BC English professor Paul Mariani had no idea who James Franco was when he was told the actor wanted to make a biopic of poet Hart Crane that would be based on Mariani's 1999 book, "The Broken Tower: The Life of Hart Crane." "He's 32 and I'm 71," said Mariani, referring to the actor. But once he realized Franco was serious about directing and starring in a film about the troubled writer, Mariani familiarized himself with the actor's work and was pleasantly surprised with his range. Sure, Franco starred in the stoner comedy "Pineapple Express," but he also portrayed Allen Ginsberg in "Howl" and received an Oscar nomination for his role in "127 Hours," which he prepared for by reading Proust. Said Mariani: "The guy is really the real thing." The two wound up developing a friendship that led to "The Broken Tower," a soon-to-be-released film that Franco is screening at BC's Robsham Theater Arts Center Friday. Mariani helped Franco with his research by taking the actor on a tour of Crane's New York neighborhood and answering questions about the poetry scene of the 1920s. "Sometimes I wouldn't hear from him for weeks. Then I'd get bombarded with 20 emails." Mariani also pitched in by joining the cast. The movie, which co-stars Michael Shannon, features Mariani as photographer Alfred Stieglitz.
Actor Nicolas Cage has finally found a buyer for his behemoth abode in Rhode Island, but the "Leaving Las Vegas" star isn't getting his asking price. Cage, who bought the mansion not far from Newport in 2007, originally put the place on the market for $15.9 million, but in the end accepted just $6.2 million. The buyers are Andrew and Pamela Constantine of Sandwich. "Our interest is solely in restorative work, in bringning it back to what it was," Andrew Constantine told us today. (His property management firm, City Suites Boston, is based in the North End.) Cage bought the estate known as Gray Craig for $15.7 million. The 24,000-square-foot stone house, located near Sachuest Beach in Middletown, has 12 bedrooms, 10 bathrooms, ocean views, a tennis court, gym, and a pool. "We'd seen it back in 1986, but missed out," said Constantine, who didn't meet Cage during negotiations, dealing instead with the actor's reps. "When it became available again, we decided to pursue it." Cage is unloading the house because he has to. The Internal Revenue Service has said the actor owes millions in back taxes, which Cage blames on bad business decisions and sketchy financial advice. Here's a little video about the home:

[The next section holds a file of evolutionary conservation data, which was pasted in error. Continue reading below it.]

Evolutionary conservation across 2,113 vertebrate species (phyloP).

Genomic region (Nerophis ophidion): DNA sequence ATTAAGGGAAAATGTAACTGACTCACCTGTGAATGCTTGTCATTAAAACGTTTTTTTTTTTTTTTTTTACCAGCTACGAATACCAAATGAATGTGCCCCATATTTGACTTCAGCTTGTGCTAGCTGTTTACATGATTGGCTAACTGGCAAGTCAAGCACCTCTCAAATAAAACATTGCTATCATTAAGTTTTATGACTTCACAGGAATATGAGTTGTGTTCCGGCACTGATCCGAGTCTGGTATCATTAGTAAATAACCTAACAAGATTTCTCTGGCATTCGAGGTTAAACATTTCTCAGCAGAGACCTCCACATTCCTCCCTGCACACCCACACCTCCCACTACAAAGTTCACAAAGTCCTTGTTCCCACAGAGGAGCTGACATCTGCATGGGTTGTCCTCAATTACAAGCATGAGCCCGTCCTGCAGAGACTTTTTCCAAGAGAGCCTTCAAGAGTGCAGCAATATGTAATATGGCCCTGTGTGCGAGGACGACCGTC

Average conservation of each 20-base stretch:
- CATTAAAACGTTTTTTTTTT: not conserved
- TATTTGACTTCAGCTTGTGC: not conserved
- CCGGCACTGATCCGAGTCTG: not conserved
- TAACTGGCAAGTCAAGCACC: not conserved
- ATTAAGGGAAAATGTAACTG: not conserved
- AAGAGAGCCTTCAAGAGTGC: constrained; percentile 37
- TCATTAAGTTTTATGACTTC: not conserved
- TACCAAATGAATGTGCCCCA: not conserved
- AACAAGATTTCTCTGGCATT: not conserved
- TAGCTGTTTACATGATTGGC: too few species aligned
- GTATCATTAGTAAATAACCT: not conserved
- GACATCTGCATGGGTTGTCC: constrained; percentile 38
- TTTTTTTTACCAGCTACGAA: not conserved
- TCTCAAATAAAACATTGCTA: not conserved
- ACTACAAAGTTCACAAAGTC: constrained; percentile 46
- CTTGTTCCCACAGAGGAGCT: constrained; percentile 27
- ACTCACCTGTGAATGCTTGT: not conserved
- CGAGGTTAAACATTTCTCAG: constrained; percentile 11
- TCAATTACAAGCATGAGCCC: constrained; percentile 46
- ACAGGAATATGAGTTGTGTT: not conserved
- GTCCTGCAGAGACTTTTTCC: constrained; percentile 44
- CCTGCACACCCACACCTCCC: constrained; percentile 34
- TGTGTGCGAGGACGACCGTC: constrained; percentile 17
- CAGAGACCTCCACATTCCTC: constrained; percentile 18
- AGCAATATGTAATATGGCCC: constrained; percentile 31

Sarah Jessica Parker filming at Faneuil Hall today (Jay Connor photos)
Why do movie stars stay in shape? Because their jobs can be demanding. Just ask Sarah Jessica Parker, who was running around Faneuil Hall Marketplace today shooting a scene for "I Don't Know How She Does It." And we don't know how she does it - running on those paving stones in high heels. The comedy, about a female executive who financially supports her husband, is filming for a few days in Boston. At Faneuil Hall today, director Douglas McGrath shot a holiday scene with fake snow and Santa Claus. (If McGrath really wanted snow, he should have been here a month ago.) In the scene, Parker gave a donation to Salvation Army and then raced down the street to tray to hail a cab. Passers-by watched as the "Sex and the City" star ran past several shops, including Ann Taylor, Coach, Salty Dog, and Boston Pewter. There was no sign yesterday of Parker's costar Christina Hendricks, who filmed a scene the day before at Post Office Square.
Massachusetts native and "Mad Men" star John Slattery is hilarious as a secret service agent in the new video for The National's song "Conversation 16." In the video, Slattery's object of affection is a commander-in-chief played by "Flight of the Chonchords" comedian Kristen Schaal. Schaal, for those who forgot, had a tiny part on "Mad Men" in 2007. Slattery, of course, can be seen now in "The Adjustment Bureau" with Matt Damon and Emily Blunt.
Longmeadow lass - and Tom Brady's ex - Bridget Moynahan brought her main squeeze, director Joseph McGinty Nichol -- better known to McG -- to the premiere of "Battle: Los Angeles" in LA on Tuesday night.